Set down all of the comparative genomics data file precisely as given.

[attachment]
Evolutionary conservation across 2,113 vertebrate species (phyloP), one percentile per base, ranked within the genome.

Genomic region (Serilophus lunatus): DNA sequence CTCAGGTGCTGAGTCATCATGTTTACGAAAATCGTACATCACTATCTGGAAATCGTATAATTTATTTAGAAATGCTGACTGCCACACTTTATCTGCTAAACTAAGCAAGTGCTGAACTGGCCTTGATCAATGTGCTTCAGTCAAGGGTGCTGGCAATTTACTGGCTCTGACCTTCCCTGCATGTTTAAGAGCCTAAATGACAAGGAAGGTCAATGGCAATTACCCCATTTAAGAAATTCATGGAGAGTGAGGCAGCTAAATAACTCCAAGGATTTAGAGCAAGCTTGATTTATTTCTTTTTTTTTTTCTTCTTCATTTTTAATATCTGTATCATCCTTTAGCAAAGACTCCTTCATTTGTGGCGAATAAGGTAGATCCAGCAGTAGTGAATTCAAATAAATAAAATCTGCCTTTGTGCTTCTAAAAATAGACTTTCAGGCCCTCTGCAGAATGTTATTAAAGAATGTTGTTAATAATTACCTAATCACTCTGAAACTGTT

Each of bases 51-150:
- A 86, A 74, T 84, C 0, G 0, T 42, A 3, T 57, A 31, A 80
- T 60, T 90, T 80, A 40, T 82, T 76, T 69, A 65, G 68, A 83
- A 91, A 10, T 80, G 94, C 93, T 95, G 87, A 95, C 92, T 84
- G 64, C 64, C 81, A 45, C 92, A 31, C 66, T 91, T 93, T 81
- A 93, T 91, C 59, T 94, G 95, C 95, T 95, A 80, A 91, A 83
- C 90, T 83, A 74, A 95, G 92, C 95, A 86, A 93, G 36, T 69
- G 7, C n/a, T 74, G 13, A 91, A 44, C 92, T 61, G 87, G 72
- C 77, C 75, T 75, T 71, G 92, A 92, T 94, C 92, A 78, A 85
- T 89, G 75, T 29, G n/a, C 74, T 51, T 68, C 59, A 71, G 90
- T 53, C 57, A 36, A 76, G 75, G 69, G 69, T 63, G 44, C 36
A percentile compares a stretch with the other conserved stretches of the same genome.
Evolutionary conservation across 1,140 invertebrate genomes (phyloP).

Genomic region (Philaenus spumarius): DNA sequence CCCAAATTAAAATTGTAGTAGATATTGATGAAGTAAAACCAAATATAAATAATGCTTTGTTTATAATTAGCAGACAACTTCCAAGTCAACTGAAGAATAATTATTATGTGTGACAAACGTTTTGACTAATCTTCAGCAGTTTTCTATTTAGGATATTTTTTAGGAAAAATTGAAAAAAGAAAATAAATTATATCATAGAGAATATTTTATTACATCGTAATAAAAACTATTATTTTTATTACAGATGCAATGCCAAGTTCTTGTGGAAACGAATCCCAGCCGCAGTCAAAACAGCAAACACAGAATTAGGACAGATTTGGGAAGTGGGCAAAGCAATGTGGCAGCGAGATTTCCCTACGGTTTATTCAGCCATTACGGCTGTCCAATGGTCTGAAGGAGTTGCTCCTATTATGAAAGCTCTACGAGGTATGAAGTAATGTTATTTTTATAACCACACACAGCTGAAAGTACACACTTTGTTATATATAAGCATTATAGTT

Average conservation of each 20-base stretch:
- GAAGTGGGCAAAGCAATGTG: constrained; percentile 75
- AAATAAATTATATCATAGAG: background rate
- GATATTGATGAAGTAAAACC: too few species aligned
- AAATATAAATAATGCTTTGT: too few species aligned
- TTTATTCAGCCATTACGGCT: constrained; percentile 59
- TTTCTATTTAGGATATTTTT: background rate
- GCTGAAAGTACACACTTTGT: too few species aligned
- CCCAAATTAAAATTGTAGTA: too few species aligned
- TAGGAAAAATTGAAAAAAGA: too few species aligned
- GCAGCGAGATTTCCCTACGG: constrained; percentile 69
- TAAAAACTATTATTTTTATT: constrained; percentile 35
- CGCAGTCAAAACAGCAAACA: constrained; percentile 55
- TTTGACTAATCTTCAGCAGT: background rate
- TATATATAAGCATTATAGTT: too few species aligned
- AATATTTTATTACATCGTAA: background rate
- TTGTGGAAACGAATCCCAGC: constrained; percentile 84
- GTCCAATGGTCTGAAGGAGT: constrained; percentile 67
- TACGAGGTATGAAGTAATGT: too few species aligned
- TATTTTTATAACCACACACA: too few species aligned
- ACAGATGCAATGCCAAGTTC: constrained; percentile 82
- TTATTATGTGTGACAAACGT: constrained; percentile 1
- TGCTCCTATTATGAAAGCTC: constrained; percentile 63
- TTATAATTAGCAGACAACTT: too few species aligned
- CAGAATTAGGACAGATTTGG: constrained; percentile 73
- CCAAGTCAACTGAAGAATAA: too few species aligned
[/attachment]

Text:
Evolutionary conservation across 2,113 vertebrate species (phyloP), one percentile per base, ranked within the genome.

Genomic region (Serilophus lunatus): DNA sequence CTCAGGTGCTGAGTCATCATGTTTACGAAAATCGTACATCACTATCTGGAAATCGTATAATTTATTTAGAAATGCTGACTGCCACACTTTATCTGCTAAACTAAGCAAGTGCTGAACTGGCCTTGATCAATGTGCTTCAGTCAAGGGTGCTGGCAATTTACTGGCTCTGACCTTCCCTGCATGTTTAAGAGCCTAAATGACAAGGAAGGTCAATGGCAATTACCCCATTTAAGAAATTCATGGAGAGTGAGGCAGCTAAATAACTCCAAGGATTTAGAGCAAGCTTGATTTATTTCTTTTTTTTTTTCTTCTTCATTTTTAATATCTGTATCATCCTTTAGCAAAGACTCCTTCATTTGTGGCGAATAAGGTAGATCCAGCAGTAGTGAATTCAAATAAATAAAATCTGCCTTTGTGCTTCTAAAAATAGACTTTCAGGCCCTCTGCAGAATGTTATTAAAGAATGTTGTTAATAATTACCTAATCACTCTGAAACTGTT

Each of bases 51-150:
- A 86, A 74, T 84, C 0, G 0, T 42, A 3, T 57, A 31, A 80
- T 60, T 90, T 80, A 40, T 82, T 76, T 69, A 65, G 68, A 83
- A 91, A 10, T 80, G 94, C 93, T 95, G 87, A 95, C 92, T 84
- G 64, C 64, C 81, A 45, C 92, A 31, C 66, T 91, T 93, T 81
- A 93, T 91, C 59, T 94, G 95, C 95, T 95, A 80, A 91, A 83
- C 90, T 83, A 74, A 95, G 92, C 95, A 86, A 93, G 36, T 69
- G 7, C n/a, T 74, G 13, A 91, A 44, C 92, T 61, G 87, G 72
- C 77, C 75, T 75, T 71, G 92, A 92, T 94, C 92, A 78, A 85
- T 89, G 75, T 29, G n/a, C 74, T 51, T 68, C 59, A 71, G 90
- T 53, C 57, A 36, A 76, G 75, G 69, G 69, T 63, G 44, C 36
A percentile compares a stretch with the other conserved stretches of the same genome.
Evolutionary conservation across 1,140 invertebrate genomes (phyloP).

Genomic region (Philaenus spumarius): DNA sequence CCCAAATTAAAATTGTAGTAGATATTGATGAAGTAAAACCAAATATAAATAATGCTTTGTTTATAATTAGCAGACAACTTCCAAGTCAACTGAAGAATAATTATTATGTGTGACAAACGTTTTGACTAATCTTCAGCAGTTTTCTATTTAGGATATTTTTTAGGAAAAATTGAAAAAAGAAAATAAATTATATCATAGAGAATATTTTATTACATCGTAATAAAAACTATTATTTTTATTACAGATGCAATGCCAAGTTCTTGTGGAAACGAATCCCAGCCGCAGTCAAAACAGCAAACACAGAATTAGGACAGATTTGGGAAGTGGGCAAAGCAATGTGGCAGCGAGATTTCCCTACGGTTTATTCAGCCATTACGGCTGTCCAATGGTCTGAAGGAGTTGCTCCTATTATGAAAGCTCTACGAGGTATGAAGTAATGTTATTTTTATAACCACACACAGCTGAAAGTACACACTTTGTTATATATAAGCATTATAGTT

Average conservation of each 20-base stretch:
- GAAGTGGGCAAAGCAATGTG: constrained; percentile 75
- AAATAAATTATATCATAGAG: background rate
- GATATTGATGAAGTAAAACC: too few species aligned
- AAATATAAATAATGCTTTGT: too few species aligned
- TTTATTCAGCCATTACGGCT: constrained; percentile 59
- TTTCTATTTAGGATATTTTT: background rate
- GCTGAAAGTACACACTTTGT: too few species aligned
- CCCAAATTAAAATTGTAGTA: too few species aligned
- TAGGAAAAATTGAAAAAAGA: too few species aligned
- GCAGCGAGATTTCCCTACGG: constrained; percentile 69
- TAAAAACTATTATTTTTATT: constrained; percentile 35
- CGCAGTCAAAACAGCAAACA: constrained; percentile 55
- TTTGACTAATCTTCAGCAGT: background rate
- TATATATAAGCATTATAGTT: too few species aligned
- AATATTTTATTACATCGTAA: background rate
- TTGTGGAAACGAATCCCAGC: constrained; percentile 84
- GTCCAATGGTCTGAAGGAGT: constrained; percentile 67
- TACGAGGTATGAAGTAATGT: too few species aligned
- TATTTTTATAACCACACACA: too few species aligned
- ACAGATGCAATGCCAAGTTC: constrained; percentile 82
- TTATTATGTGTGACAAACGT: constrained; percentile 1
- TGCTCCTATTATGAAAGCTC: constrained; percentile 63
- TTATAATTAGCAGACAACTT: too few species aligned
- CAGAATTAGGACAGATTTGG: constrained; percentile 73
- CCAAGTCAACTGAAGAATAA: too few species aligned